Nova Scotia

Halifax book binders recreate The Book of Negroes

It's not the kind of career that generally makes it into the spotlight, but two Halifax book binders were surprised to find themselves in a key role for The Book of Negroes miniseries.

Joe Landry and Katherine Victoria Taylor spent weeks creating the prop for the miniseries

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      It's not the kind of career that generally makes it into the spotlight, but two Halifax book binders were surprised to find themselves in a key role for The Book of Negroes miniseries.

      Katherine Victoria Taylor hand-sewed the book using an account binding technique. (Katherine Victoria Taylor)
      The story is named after the actual historical leger which recorded the names and descriptions of thousands of Loyalist slaves who were granted their freedom and sent to Nova Scotia.

      Joe Landry and his apprentice, Katherine Victoria Taylor, were hired to make a high quality replica of the original document. They spent weeks recreating the book to use as a prop.

      Through the process, every detail was consulted with the director.

      "The original Book of Negroes isn't in the original binding," said Taylor. "It's been re-bound several times. So based on historical knowledge and also what would look good on camera is how we decided how to bind it."

      They debated the type of paper that would be appropriate, what colour it needed to be, and what type of binding was appropriate.

      "Eventually we settled on an account binding, that's a half leather bound style, with this amazing linen that Joe sourced in England, and calf skin."

      Inside, some of the pages have been filled with high quality digital copies of the actual book with real names and descriptions. The book needed to last through the duration of the series which takes place over many years, so some of the pages were left blank to give the appearance that it hasn't been used.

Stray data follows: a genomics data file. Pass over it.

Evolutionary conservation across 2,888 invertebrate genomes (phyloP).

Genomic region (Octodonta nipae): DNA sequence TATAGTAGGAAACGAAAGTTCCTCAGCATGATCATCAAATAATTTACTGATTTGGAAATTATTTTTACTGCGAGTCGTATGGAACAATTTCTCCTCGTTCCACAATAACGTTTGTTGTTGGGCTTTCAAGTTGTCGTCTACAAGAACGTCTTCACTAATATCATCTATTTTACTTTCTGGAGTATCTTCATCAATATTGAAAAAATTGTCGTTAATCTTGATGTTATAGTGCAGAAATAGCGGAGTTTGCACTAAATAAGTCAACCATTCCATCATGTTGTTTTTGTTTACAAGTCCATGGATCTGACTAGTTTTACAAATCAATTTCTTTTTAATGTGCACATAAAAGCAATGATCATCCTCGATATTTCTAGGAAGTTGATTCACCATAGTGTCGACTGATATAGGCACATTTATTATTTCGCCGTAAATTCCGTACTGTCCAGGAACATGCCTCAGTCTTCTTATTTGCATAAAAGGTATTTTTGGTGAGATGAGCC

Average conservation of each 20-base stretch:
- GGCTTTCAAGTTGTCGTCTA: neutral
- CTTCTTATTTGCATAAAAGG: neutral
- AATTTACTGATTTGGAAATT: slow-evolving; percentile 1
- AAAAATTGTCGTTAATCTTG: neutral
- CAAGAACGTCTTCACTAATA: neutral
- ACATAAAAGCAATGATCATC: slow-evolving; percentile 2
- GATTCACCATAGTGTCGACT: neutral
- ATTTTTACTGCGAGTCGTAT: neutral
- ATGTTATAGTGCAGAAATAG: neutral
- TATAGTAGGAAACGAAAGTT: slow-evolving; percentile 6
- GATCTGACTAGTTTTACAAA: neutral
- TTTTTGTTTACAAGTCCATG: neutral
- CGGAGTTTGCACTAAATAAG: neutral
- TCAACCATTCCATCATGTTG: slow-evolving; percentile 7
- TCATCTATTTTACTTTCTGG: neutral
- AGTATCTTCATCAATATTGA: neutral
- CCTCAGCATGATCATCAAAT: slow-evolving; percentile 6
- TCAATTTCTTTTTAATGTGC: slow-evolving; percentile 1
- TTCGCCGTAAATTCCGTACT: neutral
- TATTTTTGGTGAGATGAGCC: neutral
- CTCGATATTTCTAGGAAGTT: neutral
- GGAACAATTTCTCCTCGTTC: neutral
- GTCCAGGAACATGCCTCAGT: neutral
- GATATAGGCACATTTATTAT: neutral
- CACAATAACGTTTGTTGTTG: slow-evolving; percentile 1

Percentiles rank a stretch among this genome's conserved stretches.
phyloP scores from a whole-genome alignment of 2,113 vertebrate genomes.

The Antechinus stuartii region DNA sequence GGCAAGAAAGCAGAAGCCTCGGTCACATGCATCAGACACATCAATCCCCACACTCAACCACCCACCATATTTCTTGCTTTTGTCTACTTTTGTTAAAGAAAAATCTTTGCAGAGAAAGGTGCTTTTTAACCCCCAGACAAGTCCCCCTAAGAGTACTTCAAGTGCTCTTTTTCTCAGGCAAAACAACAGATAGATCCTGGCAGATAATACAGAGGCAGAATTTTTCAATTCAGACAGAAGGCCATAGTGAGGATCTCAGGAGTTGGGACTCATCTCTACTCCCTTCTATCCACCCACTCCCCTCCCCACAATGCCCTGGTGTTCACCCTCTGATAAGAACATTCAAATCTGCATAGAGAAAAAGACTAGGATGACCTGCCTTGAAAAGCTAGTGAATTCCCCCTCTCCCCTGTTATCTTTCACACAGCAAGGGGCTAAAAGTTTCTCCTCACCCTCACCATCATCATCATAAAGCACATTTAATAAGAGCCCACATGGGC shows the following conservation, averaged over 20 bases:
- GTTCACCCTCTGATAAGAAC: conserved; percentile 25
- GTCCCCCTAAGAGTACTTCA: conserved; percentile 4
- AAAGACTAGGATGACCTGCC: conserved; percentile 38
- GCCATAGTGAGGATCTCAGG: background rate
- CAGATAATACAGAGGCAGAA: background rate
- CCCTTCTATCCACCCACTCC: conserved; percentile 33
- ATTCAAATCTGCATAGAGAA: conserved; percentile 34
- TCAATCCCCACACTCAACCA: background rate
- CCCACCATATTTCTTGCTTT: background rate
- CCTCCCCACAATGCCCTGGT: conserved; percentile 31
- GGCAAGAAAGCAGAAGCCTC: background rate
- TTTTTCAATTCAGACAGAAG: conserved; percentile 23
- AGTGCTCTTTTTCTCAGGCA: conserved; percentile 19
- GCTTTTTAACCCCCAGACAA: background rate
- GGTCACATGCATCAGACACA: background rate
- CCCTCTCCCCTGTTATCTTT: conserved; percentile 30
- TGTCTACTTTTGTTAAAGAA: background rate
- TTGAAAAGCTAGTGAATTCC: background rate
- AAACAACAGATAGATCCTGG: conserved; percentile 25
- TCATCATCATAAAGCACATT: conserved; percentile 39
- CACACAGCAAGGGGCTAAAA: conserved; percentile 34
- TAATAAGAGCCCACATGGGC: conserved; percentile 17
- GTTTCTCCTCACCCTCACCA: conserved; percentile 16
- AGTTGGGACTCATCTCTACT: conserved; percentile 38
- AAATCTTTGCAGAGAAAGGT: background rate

Katherine Victoria Taylor was thrilled to help make the prop for the Book of Negroes. She never imagined her career as a book binder would land her on a TV set. (CBC)
      "We dyed the calfskin ourselves so we showed them that and made sure that was the colour they wanted."

      Taylor sewed the book, while Landry added an unseen detail.

      "He actually lined the spine with a piece of paper that is from the 1700s, because Joe likes to sneak in a little historical accuracy whenever he can because that's really true to form to include an old piece of book," said Taylor.

      Landry and Taylor were then brought to the set in Shelburne, N.S., to set up a print shop.

      Using a replica printing press from NSCAD, they spent three days teaching the actors how to use it.

      "I learned that movie magic is quite slow. But when things need to happen they have to happen really quickly."

      Taylor says their replica will be donated to the town of Shelburne. She plans to use the leftover scraps to make a miniature copy for herself to remind her of the experience.

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